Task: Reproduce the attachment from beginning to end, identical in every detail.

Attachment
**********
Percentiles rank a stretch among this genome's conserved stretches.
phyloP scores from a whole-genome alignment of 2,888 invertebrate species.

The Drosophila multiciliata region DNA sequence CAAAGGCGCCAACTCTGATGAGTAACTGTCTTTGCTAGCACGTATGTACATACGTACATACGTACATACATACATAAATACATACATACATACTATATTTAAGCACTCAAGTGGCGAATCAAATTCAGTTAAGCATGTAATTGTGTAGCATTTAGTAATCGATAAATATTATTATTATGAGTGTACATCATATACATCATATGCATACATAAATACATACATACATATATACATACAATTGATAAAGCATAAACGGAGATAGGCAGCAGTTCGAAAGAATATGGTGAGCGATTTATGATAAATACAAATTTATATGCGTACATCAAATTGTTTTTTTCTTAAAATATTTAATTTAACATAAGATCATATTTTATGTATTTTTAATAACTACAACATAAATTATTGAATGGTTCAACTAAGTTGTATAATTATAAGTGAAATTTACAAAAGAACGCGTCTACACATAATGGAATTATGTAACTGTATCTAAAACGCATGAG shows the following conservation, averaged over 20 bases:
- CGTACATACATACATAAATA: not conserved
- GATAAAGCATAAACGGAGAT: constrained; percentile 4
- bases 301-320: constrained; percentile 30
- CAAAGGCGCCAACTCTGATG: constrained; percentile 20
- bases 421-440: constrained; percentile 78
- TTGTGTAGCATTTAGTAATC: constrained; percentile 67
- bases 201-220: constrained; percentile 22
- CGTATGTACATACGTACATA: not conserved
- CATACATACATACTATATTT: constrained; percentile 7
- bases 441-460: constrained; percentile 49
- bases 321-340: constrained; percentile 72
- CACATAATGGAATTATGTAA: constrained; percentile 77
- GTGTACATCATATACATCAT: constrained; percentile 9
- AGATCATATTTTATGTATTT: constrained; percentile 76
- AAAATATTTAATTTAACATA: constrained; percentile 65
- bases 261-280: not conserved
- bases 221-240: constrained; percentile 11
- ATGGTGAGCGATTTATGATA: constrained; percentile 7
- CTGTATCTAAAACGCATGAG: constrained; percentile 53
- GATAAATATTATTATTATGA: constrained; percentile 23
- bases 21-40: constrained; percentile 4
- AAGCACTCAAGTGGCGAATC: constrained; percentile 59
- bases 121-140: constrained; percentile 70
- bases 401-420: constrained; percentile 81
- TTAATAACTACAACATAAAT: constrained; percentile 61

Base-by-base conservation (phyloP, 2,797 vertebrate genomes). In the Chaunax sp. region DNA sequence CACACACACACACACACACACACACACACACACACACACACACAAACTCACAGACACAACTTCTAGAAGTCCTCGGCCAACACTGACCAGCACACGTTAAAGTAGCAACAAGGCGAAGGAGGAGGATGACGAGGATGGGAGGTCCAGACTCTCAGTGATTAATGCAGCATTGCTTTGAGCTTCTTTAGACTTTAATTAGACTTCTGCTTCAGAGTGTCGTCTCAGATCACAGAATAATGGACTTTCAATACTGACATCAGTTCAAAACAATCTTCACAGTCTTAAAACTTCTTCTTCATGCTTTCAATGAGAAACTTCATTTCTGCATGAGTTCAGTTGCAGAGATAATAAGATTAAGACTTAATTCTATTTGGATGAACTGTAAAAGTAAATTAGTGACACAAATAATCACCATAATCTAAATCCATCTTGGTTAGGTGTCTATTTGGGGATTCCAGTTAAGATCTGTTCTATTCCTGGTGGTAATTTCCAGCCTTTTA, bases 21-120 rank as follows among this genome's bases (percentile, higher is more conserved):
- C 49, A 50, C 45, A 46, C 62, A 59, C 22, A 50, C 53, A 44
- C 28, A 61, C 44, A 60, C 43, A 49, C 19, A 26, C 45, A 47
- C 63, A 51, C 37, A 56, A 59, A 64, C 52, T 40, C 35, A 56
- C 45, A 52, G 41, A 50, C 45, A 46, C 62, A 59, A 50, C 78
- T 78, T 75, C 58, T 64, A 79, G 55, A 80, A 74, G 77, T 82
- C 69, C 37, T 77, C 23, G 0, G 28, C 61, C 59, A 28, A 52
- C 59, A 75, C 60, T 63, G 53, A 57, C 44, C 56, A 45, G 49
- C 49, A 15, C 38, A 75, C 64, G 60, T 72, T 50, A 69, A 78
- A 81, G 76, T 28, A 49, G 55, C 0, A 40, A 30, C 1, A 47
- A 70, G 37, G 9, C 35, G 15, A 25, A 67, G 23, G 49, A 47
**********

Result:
Percentiles rank a stretch among this genome's conserved stretches.
phyloP scores from a whole-genome alignment of 2,888 invertebrate species.

The Drosophila multiciliata region DNA sequence CAAAGGCGCCAACTCTGATGAGTAACTGTCTTTGCTAGCACGTATGTACATACGTACATACGTACATACATACATAAATACATACATACATACTATATTTAAGCACTCAAGTGGCGAATCAAATTCAGTTAAGCATGTAATTGTGTAGCATTTAGTAATCGATAAATATTATTATTATGAGTGTACATCATATACATCATATGCATACATAAATACATACATACATATATACATACAATTGATAAAGCATAAACGGAGATAGGCAGCAGTTCGAAAGAATATGGTGAGCGATTTATGATAAATACAAATTTATATGCGTACATCAAATTGTTTTTTTCTTAAAATATTTAATTTAACATAAGATCATATTTTATGTATTTTTAATAACTACAACATAAATTATTGAATGGTTCAACTAAGTTGTATAATTATAAGTGAAATTTACAAAAGAACGCGTCTACACATAATGGAATTATGTAACTGTATCTAAAACGCATGAG shows the following conservation, averaged over 20 bases:
- CGTACATACATACATAAATA: not conserved
- GATAAAGCATAAACGGAGAT: constrained; percentile 4
- bases 301-320: constrained; percentile 30
- CAAAGGCGCCAACTCTGATG: constrained; percentile 20
- bases 421-440: constrained; percentile 78
- TTGTGTAGCATTTAGTAATC: constrained; percentile 67
- bases 201-220: constrained; percentile 22
- CGTATGTACATACGTACATA: not conserved
- CATACATACATACTATATTT: constrained; percentile 7
- bases 441-460: constrained; percentile 49
- bases 321-340: constrained; percentile 72
- CACATAATGGAATTATGTAA: constrained; percentile 77
- GTGTACATCATATACATCAT: constrained; percentile 9
- AGATCATATTTTATGTATTT: constrained; percentile 76
- AAAATATTTAATTTAACATA: constrained; percentile 65
- bases 261-280: not conserved
- bases 221-240: constrained; percentile 11
- ATGGTGAGCGATTTATGATA: constrained; percentile 7
- CTGTATCTAAAACGCATGAG: constrained; percentile 53
- GATAAATATTATTATTATGA: constrained; percentile 23
- bases 21-40: constrained; percentile 4
- AAGCACTCAAGTGGCGAATC: constrained; percentile 59
- bases 121-140: constrained; percentile 70
- bases 401-420: constrained; percentile 81
- TTAATAACTACAACATAAAT: constrained; percentile 61

Base-by-base conservation (phyloP, 2,797 vertebrate genomes). In the Chaunax sp. region DNA sequence CACACACACACACACACACACACACACACACACACACACACACAAACTCACAGACACAACTTCTAGAAGTCCTCGGCCAACACTGACCAGCACACGTTAAAGTAGCAACAAGGCGAAGGAGGAGGATGACGAGGATGGGAGGTCCAGACTCTCAGTGATTAATGCAGCATTGCTTTGAGCTTCTTTAGACTTTAATTAGACTTCTGCTTCAGAGTGTCGTCTCAGATCACAGAATAATGGACTTTCAATACTGACATCAGTTCAAAACAATCTTCACAGTCTTAAAACTTCTTCTTCATGCTTTCAATGAGAAACTTCATTTCTGCATGAGTTCAGTTGCAGAGATAATAAGATTAAGACTTAATTCTATTTGGATGAACTGTAAAAGTAAATTAGTGACACAAATAATCACCATAATCTAAATCCATCTTGGTTAGGTGTCTATTTGGGGATTCCAGTTAAGATCTGTTCTATTCCTGGTGGTAATTTCCAGCCTTTTA, bases 21-120 rank as follows among this genome's bases (percentile, higher is more conserved):
- C 49, A 50, C 45, A 46, C 62, A 59, C 22, A 50, C 53, A 44
- C 28, A 61, C 44, A 60, C 43, A 49, C 19, A 26, C 45, A 47
- C 63, A 51, C 37, A 56, A 59, A 64, C 52, T 40, C 35, A 56
- C 45, A 52, G 41, A 50, C 45, A 46, C 62, A 59, A 50, C 78
- T 78, T 75, C 58, T 64, A 79, G 55, A 80, A 74, G 77, T 82
- C 69, C 37, T 77, C 23, G 0, G 28, C 61, C 59, A 28, A 52
- C 59, A 75, C 60, T 63, G 53, A 57, C 44, C 56, A 45, G 49
- C 49, A 15, C 38, A 75, C 64, G 60, T 72, T 50, A 69, A 78
- A 81, G 76, T 28, A 49, G 55, C 0, A 40, A 30, C 1, A 47
- A 70, G 37, G 9, C 35, G 15, A 25, A 67, G 23, G 49, A 47